Word ‘Owner’ Should Be Replaced By ‘Guardian’ When It Comes To Pets

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Editor:

A recent AP poll found that half of all Americans “consider their pets as much a part of the family as any other person in the household.” But the article referred to these caring individuals as “owners.” If Americans consider their animals equal family members, is “owner” truly the appropriate term to use?

A growing number of people, legislators, humane societies and rescue organizations are replacing the term “animal owner” with “animal guardian,” recognizing that the word “owner” is outdated and doesn’t reflect the human/ animal bond that exists in our culture today.

“Guardian” denotes a higher level of responsibility, caring and respect to our animal companions. It sends a message that they are much more than mere commodities, objects, property and things.

“Guardian” accurately describes the appropriate kindness and long term care to ones family pet, teaching children respect, compassion and kindness.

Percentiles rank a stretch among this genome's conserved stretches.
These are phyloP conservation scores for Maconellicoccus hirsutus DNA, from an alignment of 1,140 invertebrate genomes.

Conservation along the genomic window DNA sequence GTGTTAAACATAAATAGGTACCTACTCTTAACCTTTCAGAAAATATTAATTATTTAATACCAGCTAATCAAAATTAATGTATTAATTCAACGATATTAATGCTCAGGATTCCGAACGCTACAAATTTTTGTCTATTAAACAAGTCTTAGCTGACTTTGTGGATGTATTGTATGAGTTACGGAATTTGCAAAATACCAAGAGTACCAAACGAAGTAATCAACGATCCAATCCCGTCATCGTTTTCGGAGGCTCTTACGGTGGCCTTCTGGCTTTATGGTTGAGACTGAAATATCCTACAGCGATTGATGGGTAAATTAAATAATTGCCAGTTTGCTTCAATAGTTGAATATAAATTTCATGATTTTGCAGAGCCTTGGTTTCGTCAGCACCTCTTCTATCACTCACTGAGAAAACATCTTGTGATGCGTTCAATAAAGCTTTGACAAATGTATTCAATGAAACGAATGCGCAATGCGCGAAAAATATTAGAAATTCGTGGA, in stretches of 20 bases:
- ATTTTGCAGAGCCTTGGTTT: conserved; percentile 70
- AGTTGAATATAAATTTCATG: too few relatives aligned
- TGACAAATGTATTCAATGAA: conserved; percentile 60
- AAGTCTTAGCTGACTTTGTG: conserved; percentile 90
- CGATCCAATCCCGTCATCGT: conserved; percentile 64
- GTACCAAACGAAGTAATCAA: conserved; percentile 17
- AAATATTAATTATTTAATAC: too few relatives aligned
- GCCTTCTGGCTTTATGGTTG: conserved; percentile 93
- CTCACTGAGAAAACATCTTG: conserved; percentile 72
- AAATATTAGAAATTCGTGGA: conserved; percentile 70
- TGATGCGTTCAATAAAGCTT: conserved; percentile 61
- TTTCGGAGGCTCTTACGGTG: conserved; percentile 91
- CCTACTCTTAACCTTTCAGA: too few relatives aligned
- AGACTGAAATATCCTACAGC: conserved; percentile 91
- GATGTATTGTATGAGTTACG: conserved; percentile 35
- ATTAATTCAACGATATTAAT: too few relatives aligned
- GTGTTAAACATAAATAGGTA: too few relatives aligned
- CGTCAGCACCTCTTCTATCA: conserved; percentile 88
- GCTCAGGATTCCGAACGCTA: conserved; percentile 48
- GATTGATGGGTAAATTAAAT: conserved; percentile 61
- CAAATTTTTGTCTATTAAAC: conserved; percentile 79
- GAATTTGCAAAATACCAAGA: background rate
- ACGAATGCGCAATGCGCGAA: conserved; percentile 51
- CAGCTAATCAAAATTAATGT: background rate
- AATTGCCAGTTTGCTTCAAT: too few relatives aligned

Studies show that children who learn compassion and respect for animals are more likely to become responsible adults.

Seventeen cities including St. Louis, Mo., Bloomington, Ind, Amherst, Mass., Wanaque, N.J., Boulder, Colo.; Sherwood, Ark.; Menomonee, Wis., Woodstock, N.Y., and San Jose, Albany, Sebastopol, Imperial Beach, West Hollywood, Berkeley and Beverly Hills; and the entire state of Rhode Island have incorporated the term guardian into their animal-related ordinances.

Carl Friedman, the former director of San Francisco’s Department of Animal Care and Control, said “increased numbers of people thinking and acting as ‘guardians’ of their animal companions will lead to fewer cases of abuse, neglect and abandonment, and to fewer animals being killed in our nation’s shelters.”

The importance of language cannot be understated. It affects how we think and how we act. The dogs and cats who ask so little, and give back so much love and loyalty deserve the protection and care the term “guardian” represents.

Cherry Marrone

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